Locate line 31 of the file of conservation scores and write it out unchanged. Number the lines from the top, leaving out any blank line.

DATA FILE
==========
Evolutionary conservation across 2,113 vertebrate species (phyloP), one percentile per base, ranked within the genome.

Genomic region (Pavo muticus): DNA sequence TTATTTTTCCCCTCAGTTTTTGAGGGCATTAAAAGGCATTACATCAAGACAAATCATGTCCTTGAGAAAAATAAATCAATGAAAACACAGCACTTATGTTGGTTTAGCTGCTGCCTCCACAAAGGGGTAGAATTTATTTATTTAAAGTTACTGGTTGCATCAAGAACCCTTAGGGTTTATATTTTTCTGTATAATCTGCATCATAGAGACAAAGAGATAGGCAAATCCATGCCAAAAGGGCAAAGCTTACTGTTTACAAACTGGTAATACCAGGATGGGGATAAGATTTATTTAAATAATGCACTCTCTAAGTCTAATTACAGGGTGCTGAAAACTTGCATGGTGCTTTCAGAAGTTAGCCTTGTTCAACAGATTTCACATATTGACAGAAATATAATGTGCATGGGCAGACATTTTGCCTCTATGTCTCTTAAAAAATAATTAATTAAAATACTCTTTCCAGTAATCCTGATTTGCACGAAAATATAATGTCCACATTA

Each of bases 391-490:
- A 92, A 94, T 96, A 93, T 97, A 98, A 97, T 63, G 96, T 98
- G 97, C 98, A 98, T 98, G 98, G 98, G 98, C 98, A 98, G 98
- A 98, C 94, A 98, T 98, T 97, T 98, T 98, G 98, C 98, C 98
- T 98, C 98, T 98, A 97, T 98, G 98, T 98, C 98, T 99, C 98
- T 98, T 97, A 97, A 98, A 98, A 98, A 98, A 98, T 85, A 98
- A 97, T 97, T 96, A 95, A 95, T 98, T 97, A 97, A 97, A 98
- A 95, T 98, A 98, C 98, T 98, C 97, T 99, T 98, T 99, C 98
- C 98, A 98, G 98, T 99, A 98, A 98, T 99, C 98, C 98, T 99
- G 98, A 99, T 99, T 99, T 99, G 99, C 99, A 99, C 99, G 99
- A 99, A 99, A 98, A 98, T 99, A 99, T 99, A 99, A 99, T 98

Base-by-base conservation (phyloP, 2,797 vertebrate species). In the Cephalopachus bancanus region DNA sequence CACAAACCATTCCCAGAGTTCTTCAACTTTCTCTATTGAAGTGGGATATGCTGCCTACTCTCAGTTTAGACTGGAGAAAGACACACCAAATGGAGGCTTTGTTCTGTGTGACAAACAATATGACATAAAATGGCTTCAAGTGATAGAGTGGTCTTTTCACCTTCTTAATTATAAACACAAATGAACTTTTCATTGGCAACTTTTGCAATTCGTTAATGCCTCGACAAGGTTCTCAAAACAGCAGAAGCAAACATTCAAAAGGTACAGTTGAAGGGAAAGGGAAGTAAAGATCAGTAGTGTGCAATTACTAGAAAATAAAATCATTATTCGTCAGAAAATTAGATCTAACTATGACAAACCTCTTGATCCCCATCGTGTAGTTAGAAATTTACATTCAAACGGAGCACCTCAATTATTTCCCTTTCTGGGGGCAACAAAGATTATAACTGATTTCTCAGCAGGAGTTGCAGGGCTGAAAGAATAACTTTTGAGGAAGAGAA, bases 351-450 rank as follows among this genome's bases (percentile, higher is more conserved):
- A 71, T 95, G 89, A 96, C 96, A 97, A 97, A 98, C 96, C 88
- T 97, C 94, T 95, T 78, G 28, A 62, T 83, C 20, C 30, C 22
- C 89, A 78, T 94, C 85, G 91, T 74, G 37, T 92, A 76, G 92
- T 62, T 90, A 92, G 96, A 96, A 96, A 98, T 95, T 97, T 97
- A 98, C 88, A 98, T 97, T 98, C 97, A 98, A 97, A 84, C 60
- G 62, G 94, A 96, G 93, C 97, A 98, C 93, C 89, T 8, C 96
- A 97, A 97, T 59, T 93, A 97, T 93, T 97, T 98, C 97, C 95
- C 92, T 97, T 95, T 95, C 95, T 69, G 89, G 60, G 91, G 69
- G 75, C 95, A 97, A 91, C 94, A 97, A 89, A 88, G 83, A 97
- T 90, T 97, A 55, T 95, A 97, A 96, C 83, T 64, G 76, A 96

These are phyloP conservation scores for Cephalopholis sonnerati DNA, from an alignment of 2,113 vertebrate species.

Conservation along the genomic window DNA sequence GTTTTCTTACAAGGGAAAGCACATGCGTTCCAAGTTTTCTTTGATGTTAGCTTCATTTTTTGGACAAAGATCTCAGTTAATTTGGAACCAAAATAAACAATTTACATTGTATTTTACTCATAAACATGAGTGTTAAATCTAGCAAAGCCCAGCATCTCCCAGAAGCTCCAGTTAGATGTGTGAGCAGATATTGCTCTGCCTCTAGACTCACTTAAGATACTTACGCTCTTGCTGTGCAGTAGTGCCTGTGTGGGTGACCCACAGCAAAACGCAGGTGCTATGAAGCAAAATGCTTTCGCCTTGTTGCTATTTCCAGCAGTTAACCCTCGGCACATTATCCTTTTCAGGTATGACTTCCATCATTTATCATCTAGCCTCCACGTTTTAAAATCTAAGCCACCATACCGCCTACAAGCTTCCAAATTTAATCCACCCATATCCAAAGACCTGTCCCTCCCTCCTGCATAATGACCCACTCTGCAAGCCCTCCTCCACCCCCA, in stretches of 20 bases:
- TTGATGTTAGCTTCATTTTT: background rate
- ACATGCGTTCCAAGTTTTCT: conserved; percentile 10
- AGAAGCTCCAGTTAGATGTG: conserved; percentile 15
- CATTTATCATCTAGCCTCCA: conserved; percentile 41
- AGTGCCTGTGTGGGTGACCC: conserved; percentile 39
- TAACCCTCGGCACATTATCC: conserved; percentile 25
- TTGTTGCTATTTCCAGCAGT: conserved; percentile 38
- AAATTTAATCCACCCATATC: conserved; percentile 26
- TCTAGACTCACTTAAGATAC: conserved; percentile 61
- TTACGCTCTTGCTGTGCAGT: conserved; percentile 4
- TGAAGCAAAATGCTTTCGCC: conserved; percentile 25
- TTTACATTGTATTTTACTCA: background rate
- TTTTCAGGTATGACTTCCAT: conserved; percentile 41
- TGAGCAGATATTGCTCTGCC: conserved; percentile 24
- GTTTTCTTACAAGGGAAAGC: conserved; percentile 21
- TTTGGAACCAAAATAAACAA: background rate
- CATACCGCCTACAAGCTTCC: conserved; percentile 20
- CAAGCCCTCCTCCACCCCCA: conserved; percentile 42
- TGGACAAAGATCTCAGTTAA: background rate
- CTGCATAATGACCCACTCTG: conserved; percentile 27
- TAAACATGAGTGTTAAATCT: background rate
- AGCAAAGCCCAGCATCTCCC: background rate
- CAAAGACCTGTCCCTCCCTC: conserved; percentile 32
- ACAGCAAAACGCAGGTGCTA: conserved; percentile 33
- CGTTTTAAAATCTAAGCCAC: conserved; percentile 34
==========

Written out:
- AGTGCCTGTGTGGGTGACCC: conserved; percentile 39